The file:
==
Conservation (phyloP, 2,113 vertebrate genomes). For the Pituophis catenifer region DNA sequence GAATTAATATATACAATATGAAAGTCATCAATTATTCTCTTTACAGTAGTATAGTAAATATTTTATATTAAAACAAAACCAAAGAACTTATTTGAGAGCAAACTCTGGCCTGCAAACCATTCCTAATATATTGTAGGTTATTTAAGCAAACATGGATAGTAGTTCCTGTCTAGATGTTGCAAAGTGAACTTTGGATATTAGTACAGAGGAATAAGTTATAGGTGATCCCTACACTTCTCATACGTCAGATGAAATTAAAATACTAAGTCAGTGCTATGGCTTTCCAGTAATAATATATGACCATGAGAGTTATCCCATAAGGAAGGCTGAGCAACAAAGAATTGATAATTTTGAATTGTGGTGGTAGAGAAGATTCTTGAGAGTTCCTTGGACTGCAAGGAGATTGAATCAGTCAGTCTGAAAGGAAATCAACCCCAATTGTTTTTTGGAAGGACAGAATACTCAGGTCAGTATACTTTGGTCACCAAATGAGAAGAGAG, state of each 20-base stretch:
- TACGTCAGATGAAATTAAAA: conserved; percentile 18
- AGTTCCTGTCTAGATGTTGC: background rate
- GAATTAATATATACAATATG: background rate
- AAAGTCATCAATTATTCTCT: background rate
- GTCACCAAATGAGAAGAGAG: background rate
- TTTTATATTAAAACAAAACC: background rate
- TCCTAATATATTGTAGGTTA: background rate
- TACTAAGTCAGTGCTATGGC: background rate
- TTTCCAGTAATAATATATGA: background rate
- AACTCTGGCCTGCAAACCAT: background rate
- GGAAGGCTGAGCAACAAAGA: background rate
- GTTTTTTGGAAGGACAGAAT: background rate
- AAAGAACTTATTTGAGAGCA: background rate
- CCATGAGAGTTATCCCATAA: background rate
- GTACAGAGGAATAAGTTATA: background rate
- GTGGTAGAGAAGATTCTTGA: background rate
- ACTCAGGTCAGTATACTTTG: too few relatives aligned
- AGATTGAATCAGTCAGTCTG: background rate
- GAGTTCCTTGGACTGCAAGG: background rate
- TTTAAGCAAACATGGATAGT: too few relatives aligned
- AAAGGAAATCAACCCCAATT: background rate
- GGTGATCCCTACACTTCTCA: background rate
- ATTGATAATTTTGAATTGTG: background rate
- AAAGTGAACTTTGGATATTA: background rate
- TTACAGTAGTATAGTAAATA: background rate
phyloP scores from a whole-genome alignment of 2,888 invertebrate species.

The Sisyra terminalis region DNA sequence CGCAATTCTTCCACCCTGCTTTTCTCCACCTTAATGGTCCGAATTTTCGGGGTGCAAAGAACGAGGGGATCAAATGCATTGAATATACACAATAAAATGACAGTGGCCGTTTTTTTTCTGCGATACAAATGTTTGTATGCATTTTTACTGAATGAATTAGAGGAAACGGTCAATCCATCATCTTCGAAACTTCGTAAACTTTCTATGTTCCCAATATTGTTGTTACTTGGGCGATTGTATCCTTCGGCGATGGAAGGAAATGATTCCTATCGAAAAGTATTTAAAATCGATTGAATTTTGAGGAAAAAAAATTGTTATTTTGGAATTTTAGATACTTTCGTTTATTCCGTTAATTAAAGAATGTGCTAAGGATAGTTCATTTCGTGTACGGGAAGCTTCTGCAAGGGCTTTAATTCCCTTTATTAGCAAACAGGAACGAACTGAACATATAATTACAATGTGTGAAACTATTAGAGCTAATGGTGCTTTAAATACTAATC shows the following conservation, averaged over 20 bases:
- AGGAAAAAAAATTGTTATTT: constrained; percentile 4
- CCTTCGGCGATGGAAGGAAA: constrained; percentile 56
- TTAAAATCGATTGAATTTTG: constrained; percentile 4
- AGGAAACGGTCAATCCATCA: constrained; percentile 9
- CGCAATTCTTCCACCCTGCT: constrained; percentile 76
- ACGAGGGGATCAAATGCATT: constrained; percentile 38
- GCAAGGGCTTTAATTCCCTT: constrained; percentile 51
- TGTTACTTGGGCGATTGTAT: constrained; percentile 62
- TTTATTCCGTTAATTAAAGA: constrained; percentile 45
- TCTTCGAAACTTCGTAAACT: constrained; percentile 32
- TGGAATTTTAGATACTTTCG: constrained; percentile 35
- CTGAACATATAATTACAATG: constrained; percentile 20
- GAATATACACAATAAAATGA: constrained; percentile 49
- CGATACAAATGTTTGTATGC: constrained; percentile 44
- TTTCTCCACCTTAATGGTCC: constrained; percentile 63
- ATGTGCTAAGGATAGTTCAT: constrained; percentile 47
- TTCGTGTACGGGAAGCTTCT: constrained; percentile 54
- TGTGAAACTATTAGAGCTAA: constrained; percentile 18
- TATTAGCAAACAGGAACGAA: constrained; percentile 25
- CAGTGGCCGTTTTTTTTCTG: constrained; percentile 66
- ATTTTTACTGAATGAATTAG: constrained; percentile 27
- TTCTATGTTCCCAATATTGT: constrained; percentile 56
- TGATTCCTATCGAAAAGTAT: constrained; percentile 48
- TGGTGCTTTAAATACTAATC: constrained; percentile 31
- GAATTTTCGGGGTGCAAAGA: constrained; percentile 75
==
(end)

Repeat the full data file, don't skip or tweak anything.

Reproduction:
Conservation (phyloP, 2,113 vertebrate genomes). For the Pituophis catenifer region DNA sequence GAATTAATATATACAATATGAAAGTCATCAATTATTCTCTTTACAGTAGTATAGTAAATATTTTATATTAAAACAAAACCAAAGAACTTATTTGAGAGCAAACTCTGGCCTGCAAACCATTCCTAATATATTGTAGGTTATTTAAGCAAACATGGATAGTAGTTCCTGTCTAGATGTTGCAAAGTGAACTTTGGATATTAGTACAGAGGAATAAGTTATAGGTGATCCCTACACTTCTCATACGTCAGATGAAATTAAAATACTAAGTCAGTGCTATGGCTTTCCAGTAATAATATATGACCATGAGAGTTATCCCATAAGGAAGGCTGAGCAACAAAGAATTGATAATTTTGAATTGTGGTGGTAGAGAAGATTCTTGAGAGTTCCTTGGACTGCAAGGAGATTGAATCAGTCAGTCTGAAAGGAAATCAACCCCAATTGTTTTTTGGAAGGACAGAATACTCAGGTCAGTATACTTTGGTCACCAAATGAGAAGAGAG, state of each 20-base stretch:
- TACGTCAGATGAAATTAAAA: conserved; percentile 18
- AGTTCCTGTCTAGATGTTGC: background rate
- GAATTAATATATACAATATG: background rate
- AAAGTCATCAATTATTCTCT: background rate
- GTCACCAAATGAGAAGAGAG: background rate
- TTTTATATTAAAACAAAACC: background rate
- TCCTAATATATTGTAGGTTA: background rate
- TACTAAGTCAGTGCTATGGC: background rate
- TTTCCAGTAATAATATATGA: background rate
- AACTCTGGCCTGCAAACCAT: background rate
- GGAAGGCTGAGCAACAAAGA: background rate
- GTTTTTTGGAAGGACAGAAT: background rate
- AAAGAACTTATTTGAGAGCA: background rate
- CCATGAGAGTTATCCCATAA: background rate
- GTACAGAGGAATAAGTTATA: background rate
- GTGGTAGAGAAGATTCTTGA: background rate
- ACTCAGGTCAGTATACTTTG: too few relatives aligned
- AGATTGAATCAGTCAGTCTG: background rate
- GAGTTCCTTGGACTGCAAGG: background rate
- TTTAAGCAAACATGGATAGT: too few relatives aligned
- AAAGGAAATCAACCCCAATT: background rate
- GGTGATCCCTACACTTCTCA: background rate
- ATTGATAATTTTGAATTGTG: background rate
- AAAGTGAACTTTGGATATTA: background rate
- TTACAGTAGTATAGTAAATA: background rate
phyloP scores from a whole-genome alignment of 2,888 invertebrate species.

The Sisyra terminalis region DNA sequence CGCAATTCTTCCACCCTGCTTTTCTCCACCTTAATGGTCCGAATTTTCGGGGTGCAAAGAACGAGGGGATCAAATGCATTGAATATACACAATAAAATGACAGTGGCCGTTTTTTTTCTGCGATACAAATGTTTGTATGCATTTTTACTGAATGAATTAGAGGAAACGGTCAATCCATCATCTTCGAAACTTCGTAAACTTTCTATGTTCCCAATATTGTTGTTACTTGGGCGATTGTATCCTTCGGCGATGGAAGGAAATGATTCCTATCGAAAAGTATTTAAAATCGATTGAATTTTGAGGAAAAAAAATTGTTATTTTGGAATTTTAGATACTTTCGTTTATTCCGTTAATTAAAGAATGTGCTAAGGATAGTTCATTTCGTGTACGGGAAGCTTCTGCAAGGGCTTTAATTCCCTTTATTAGCAAACAGGAACGAACTGAACATATAATTACAATGTGTGAAACTATTAGAGCTAATGGTGCTTTAAATACTAATC shows the following conservation, averaged over 20 bases:
- AGGAAAAAAAATTGTTATTT: constrained; percentile 4
- CCTTCGGCGATGGAAGGAAA: constrained; percentile 56
- TTAAAATCGATTGAATTTTG: constrained; percentile 4
- AGGAAACGGTCAATCCATCA: constrained; percentile 9
- CGCAATTCTTCCACCCTGCT: constrained; percentile 76
- ACGAGGGGATCAAATGCATT: constrained; percentile 38
- GCAAGGGCTTTAATTCCCTT: constrained; percentile 51
- TGTTACTTGGGCGATTGTAT: constrained; percentile 62
- TTTATTCCGTTAATTAAAGA: constrained; percentile 45
- TCTTCGAAACTTCGTAAACT: constrained; percentile 32
- TGGAATTTTAGATACTTTCG: constrained; percentile 35
- CTGAACATATAATTACAATG: constrained; percentile 20
- GAATATACACAATAAAATGA: constrained; percentile 49
- CGATACAAATGTTTGTATGC: constrained; percentile 44
- TTTCTCCACCTTAATGGTCC: constrained; percentile 63
- ATGTGCTAAGGATAGTTCAT: constrained; percentile 47
- TTCGTGTACGGGAAGCTTCT: constrained; percentile 54
- TGTGAAACTATTAGAGCTAA: constrained; percentile 18
- TATTAGCAAACAGGAACGAA: constrained; percentile 25
- CAGTGGCCGTTTTTTTTCTG: constrained; percentile 66
- ATTTTTACTGAATGAATTAG: constrained; percentile 27
- TTCTATGTTCCCAATATTGT: constrained; percentile 56
- TGATTCCTATCGAAAAGTAT: constrained; percentile 48
- TGGTGCTTTAAATACTAATC: constrained; percentile 31
- GAATTTTCGGGGTGCAAAGA: constrained; percentile 75